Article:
Spring season means it's greens season -- and you will find no shortage of the good stuff popping to the surface right now in the Bird Back 40. Proof is offered to your immediate right. These are three of the fattest asparagus spears to ever sprout from a 4X4 raised bed that the wife that is Venus and I filled with asparagus crowns three years ago.
The bed produced a few tasty spears last year and then was quickly overtaken by weeds and forgotten up until two weeks ago, when I decided to clear a path through the weed jungle that had taken over a side yard to see what a season of neglect had wrought.
|Now emerging: Tonight's Dinner!|
Not to worry. The asparagus bed not only survived my neglectful ways, it also managed to recover from the Ultimate Digging Machine's (aka Bandi) attempt to dig a hole to China. Heck, I hadn't even fertilized the bed for a good six months! But as I began to chop and clear away at the neglect, one thing became abundantly clear: I may have neglected the asparagus bed. But it's not going to neglect us.
There's a bumper crop of fat and tasty spears from a myriad of varieties that we've planted through the years. Not all asparagus crowns survive the planting process, which is not a problem. If there's a bare spot there? Cram in some new crowns! Something will eventually take. We have the crops to prove it.
Of course, not every part of the patch is throwing up fat and tender spears. There's still a few crowns that could benefit from a few more years of growth. The spears that are emerging from these root systems aren't all that fat and probably won't be very tasty. But that's OK! Because next year? Next year they just might catch on and then we'll have a bed in full production.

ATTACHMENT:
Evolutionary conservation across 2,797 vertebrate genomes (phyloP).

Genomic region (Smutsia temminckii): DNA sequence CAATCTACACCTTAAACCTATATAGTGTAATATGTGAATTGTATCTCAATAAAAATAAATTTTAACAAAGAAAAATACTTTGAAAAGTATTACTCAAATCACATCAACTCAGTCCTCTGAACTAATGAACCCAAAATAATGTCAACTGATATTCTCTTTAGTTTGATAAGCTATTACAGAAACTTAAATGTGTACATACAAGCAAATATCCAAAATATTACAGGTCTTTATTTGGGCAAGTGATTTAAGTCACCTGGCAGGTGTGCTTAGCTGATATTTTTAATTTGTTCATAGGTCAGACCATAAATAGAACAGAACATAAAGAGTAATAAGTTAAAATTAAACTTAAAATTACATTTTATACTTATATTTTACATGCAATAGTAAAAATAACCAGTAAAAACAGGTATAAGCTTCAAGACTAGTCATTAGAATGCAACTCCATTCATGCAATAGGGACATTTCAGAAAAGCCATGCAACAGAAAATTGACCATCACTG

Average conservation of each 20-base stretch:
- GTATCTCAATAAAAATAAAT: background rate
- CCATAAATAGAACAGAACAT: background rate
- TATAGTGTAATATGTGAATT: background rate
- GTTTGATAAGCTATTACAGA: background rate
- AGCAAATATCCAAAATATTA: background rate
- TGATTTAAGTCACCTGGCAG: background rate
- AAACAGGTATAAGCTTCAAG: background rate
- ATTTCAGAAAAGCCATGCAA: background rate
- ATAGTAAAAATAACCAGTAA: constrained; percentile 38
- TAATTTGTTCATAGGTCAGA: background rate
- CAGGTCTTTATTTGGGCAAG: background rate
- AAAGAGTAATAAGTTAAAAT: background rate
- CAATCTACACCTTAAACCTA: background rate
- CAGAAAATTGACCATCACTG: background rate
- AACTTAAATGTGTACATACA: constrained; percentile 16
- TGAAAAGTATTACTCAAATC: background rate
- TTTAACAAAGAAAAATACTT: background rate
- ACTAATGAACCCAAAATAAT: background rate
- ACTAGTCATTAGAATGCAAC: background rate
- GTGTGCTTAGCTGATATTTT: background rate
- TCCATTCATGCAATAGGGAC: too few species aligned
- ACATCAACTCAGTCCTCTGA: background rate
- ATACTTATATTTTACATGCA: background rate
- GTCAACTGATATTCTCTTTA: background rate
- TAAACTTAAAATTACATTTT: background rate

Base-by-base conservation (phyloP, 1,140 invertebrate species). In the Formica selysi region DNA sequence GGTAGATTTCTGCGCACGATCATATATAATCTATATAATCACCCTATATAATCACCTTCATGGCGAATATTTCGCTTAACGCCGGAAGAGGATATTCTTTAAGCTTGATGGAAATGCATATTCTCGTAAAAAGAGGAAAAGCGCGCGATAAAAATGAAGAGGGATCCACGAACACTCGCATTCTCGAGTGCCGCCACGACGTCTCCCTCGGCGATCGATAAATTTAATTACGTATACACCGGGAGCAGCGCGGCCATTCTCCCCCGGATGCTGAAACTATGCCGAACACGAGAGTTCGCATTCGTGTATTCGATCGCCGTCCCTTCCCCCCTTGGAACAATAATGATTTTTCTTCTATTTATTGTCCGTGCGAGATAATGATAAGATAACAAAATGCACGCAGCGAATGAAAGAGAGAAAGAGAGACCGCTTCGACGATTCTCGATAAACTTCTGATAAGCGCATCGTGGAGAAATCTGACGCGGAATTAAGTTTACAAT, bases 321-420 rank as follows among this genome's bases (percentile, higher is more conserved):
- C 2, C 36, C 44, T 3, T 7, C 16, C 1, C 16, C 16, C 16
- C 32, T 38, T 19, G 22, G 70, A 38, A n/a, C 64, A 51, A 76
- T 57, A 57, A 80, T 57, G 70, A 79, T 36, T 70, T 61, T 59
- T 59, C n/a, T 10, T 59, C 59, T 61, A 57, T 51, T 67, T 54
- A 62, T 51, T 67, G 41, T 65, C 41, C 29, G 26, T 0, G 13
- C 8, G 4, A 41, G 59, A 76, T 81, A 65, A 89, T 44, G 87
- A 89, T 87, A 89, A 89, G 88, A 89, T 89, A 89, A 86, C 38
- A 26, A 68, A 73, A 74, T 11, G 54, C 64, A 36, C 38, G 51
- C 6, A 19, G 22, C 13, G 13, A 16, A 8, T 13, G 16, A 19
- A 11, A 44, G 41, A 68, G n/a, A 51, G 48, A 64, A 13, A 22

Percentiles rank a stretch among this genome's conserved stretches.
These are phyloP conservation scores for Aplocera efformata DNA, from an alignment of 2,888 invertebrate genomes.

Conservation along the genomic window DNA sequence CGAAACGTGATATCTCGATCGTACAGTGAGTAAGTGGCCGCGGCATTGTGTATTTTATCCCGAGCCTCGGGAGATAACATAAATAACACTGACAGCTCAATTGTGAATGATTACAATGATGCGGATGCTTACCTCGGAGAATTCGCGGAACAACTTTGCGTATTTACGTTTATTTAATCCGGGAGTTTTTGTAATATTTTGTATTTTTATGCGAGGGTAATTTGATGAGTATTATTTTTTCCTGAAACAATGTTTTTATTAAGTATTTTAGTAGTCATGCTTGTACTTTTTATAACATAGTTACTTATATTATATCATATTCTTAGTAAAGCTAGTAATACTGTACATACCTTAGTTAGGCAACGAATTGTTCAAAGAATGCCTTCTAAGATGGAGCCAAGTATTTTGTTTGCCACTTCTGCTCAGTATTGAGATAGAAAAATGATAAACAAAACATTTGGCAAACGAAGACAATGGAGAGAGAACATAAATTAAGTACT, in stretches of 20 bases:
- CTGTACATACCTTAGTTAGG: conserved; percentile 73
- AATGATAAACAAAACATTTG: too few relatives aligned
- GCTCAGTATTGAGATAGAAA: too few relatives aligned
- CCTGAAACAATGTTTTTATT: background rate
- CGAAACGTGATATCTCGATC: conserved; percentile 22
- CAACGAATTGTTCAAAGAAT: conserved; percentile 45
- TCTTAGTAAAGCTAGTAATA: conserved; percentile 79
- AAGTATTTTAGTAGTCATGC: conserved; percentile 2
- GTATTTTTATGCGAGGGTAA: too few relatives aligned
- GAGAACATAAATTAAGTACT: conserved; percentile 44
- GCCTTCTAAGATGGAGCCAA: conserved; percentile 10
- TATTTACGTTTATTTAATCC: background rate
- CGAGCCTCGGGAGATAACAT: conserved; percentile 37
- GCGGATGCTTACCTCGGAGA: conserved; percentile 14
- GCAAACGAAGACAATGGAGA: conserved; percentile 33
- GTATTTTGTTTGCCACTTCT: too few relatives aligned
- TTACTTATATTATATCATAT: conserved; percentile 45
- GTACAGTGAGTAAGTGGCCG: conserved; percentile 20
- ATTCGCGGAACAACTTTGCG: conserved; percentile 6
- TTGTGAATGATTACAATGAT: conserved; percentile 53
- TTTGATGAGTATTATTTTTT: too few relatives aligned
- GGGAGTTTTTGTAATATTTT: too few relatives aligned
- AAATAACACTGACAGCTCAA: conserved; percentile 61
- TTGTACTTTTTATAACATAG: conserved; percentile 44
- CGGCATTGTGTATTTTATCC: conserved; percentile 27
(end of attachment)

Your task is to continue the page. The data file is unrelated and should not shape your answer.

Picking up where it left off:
But there's far more popping to the surface in our raised gardening adventures than just tasty asparagus spears. Venus littered one of the 4X8 raised beds with a multitude of seeds just three short weeks ago. She still hasn't lost her touch. What was once bare earth is now flowering with green.
You'll find more than one variety of spinach in this bed. Yeah, you'll also find a French Breakfast radish or two. Standard Cherry Bell radishes more your speed? Easter Egg radishes? That and more is now ready for harvest. No need to pull up an entire plant for a spinach salad. Venus just clips the best and leaves the rest, and let me tell you something: home grown spinach is one tasty treat.
Guess what happens when you mix spinach with asparagus? It's called DINNER! It's finally that time of year when the spring gardens start providing the things we'd been forced to grudgingly purchase at the nearby grocery store. Nothing against the store mind you, but it's much easier to just go outside and pick what you need.
|More Peas Please!|
Not quite in production yet, but getting there? That would be the 2013 pea crop. Once again, a tip of the proverbial gardening hat to the wife that is Venus. Once again she has worked magic with nothing more than a bag of seed. She littered another raised main bed with pea seeds last fall. I've come to discover that the month of October is the perfect time for planting pea seeds.
The plants don't look like much when they first emerge and grow very little, if at all, through the frosty cold winter months. But what you can't see in these photos is the root development. Peas may not grow much above ground during the winter, but the root system gets quite extensive.
|Flowering pea vines|
And when spring hits? The party is on! These vines are now approaching five feet in height and will probably grow above the stakes that are currently holding the crop up. I'm happy to report that the colony of bees on the other side of the yard recently discovered this crop and are currently pollinating it like mad. That means peas. Lots and lots of peas and very soon now I might add.
Will asparagus season hold out for the pea crop? I think so. Three to four weeks of asparagus production isn't all that uncommon. By then? Those vines will be thick with fat pea pods.
Peas, asparagus, spinach, radishes and more. Sounds like spring greens season is on.